skip to main content

Search for: All records

Creators/Authors contains: "Kocsis, Bence"

Note: When clicking on a Digital Object Identifier (DOI) number, you will be taken to an external site maintained by the publisher. Some full text articles may not yet be available without a charge during the embargo (administrative interval).
What is a DOI Number?

Some links on this page may take you to non-federal websites. Their policies may differ from this site.

  1. ABSTRACT Recent gravitational wave (GW) observations by LIGO/Virgo show evidence for hierarchical mergers, where the merging BHs are the remnants of previous BH merger events. These events may carry important clues about the astrophysical host environments of the GW sources. In this paper, we present the distributions of the effective spin parameter (χeff), the precession spin parameter (χp), and the chirp mass (mchirp) expected in hierarchical mergers. Under a wide range of assumptions, hierarchical mergers produce (i) a monotonic increase of the average of the typical total spin for merging binaries, which we characterize with $\scriptstyle{{\bar{\chi }}_\mathrm{typ}\equiv \overline{(\chi _\mathrm{eff}^2+\chi _\mathrm{p}^2)^{1/2}}}$, up to roughly the maximum mchirp among first-generation (1g) BHs, and (ii) a plateau at ${\bar{\chi }}_\mathrm{typ}\sim 0.6$ at higher mchirp. We suggest that the maximum mass and typical spin magnitudes for 1g BHs can be estimated from ${\bar{\chi }}_\mathrm{typ}$ as a function of mchirp. The GW data observed in LIGO/Virgo O1–O3a prefers an increase in ${\bar{\chi }}_\mathrm{typ}$ at low mchirp, which is consistent with the growth of the BH spin magnitude by hierarchical mergers at ∼2σ confidence. A Bayesian analysis using the χeff, χp, and mchirp distributions suggests that 1g BHs have the maximum mass of ∼15–$30\, {\rm M}_\odot$more »if the majority of mergers are of high-generation BHs (not among 1g–1g BHs), which is consistent with mergers in active galactic nucleus discs and/or nuclear star clusters, while if mergers mainly originate from globular clusters, 1g BHs are favoured to have non-zero spin magnitudes of ∼0.3. We also forecast that signatures for hierarchical mergers in the ${\bar{\chi }}_\mathrm{typ}$ distribution can be confidently recovered once the number of GW events increases to ≳ O(100).« less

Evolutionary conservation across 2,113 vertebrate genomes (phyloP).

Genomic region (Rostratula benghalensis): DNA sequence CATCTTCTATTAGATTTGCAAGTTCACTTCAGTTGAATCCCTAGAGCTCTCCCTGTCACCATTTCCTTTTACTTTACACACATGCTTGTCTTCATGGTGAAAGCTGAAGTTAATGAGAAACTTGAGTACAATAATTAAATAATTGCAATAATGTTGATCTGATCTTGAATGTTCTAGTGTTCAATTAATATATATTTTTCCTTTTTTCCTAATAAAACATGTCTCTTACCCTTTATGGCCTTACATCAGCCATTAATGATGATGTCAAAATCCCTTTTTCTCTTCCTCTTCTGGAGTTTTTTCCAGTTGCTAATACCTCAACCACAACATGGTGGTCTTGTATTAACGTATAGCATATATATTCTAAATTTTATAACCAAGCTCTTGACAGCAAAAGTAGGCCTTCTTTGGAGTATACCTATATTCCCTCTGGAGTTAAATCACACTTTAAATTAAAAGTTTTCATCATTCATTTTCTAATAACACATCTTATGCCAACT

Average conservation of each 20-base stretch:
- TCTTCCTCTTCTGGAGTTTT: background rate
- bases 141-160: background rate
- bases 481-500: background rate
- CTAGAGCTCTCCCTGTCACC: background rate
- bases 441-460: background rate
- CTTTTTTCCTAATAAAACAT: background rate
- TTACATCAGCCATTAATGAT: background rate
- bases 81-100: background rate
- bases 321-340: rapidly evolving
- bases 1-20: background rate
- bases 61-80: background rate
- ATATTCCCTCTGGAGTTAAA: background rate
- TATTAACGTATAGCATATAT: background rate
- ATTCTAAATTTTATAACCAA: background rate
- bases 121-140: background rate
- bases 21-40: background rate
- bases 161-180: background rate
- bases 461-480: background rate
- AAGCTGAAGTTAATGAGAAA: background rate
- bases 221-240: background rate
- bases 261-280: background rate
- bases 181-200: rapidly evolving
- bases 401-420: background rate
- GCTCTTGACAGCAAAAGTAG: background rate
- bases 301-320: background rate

2. ABSTRACT Mergers of binaries comprising compact objects can give rise to explosive transient events, heralding the birth of exotic objects that cannot be formed through single-star evolution. Using a large number of direct N-body simulations, we explore the possibility that a white dwarf (WD) is dynamically driven to tidal disruption by a stellar-mass black hole (BH) as a consequence of the joint effects of gravitational wave (GW) emission and Lidov–Kozai oscillations imposed by the tidal field of an outer tertiary companion orbiting the inner BH–WD binary. We explore the sensitivity of our results to the distributions of natal kick velocities imparted to the BH and WD upon formation, adiabatic mass loss, semimajor axes and eccentricities of the triples, and stellar-mass ratios. We find rates of WD–tidal disruption events (TDEs) in the range 1.2 × 10−3 − 1.4 Gpc−3 yr−1 for z ≤ 0.1, rarer than stellar TDEs in triples by a factor of ∼3–30. The uncertainty in the TDE rates may be greatly reduced in the future using GW observations of Galactic binaries and triples with LISA. WD–TDEs may give rise to high-energy X-ray or gamma-ray transients of duration similar to long gamma-ray bursts but lacking the signatures of a core-collapse supernova,more »while being accompanied by a supernova-like optical transient that lasts for only days. WD–BH and WD–NS binaries will also emit GWs in the LISA band before the TDE. The discovery and identification of triple-induced WD–TDE events by future time domain surveys and/or GWs could enable the study of the demographics of BHs in nearby galaxies.« less
  3. ABSTRACT The localization of stellar-mass binary black hole mergers using gravitational waves is critical in understanding the properties of the binaries’ host galaxies, observing possible electromagnetic emission from the mergers, or using them as a cosmological distance ladder. The precision of this localization can be substantially increased with prior astrophysical information about the binary system. In particular, constraining the inclination of the binary can reduce the distance uncertainty of the source. Here, we present the first realistic set of localizations for binary black hole mergers, including different prior constraints on the binaries’ inclinations. We find that prior information on the inclination can reduce the localization volume by a factor of 3. We discuss two astrophysical scenarios of interest: (i) follow-up searches for beamed electromagnetic/neutrino counterparts and (ii) mergers in the accretion discs of active galactic nuclei.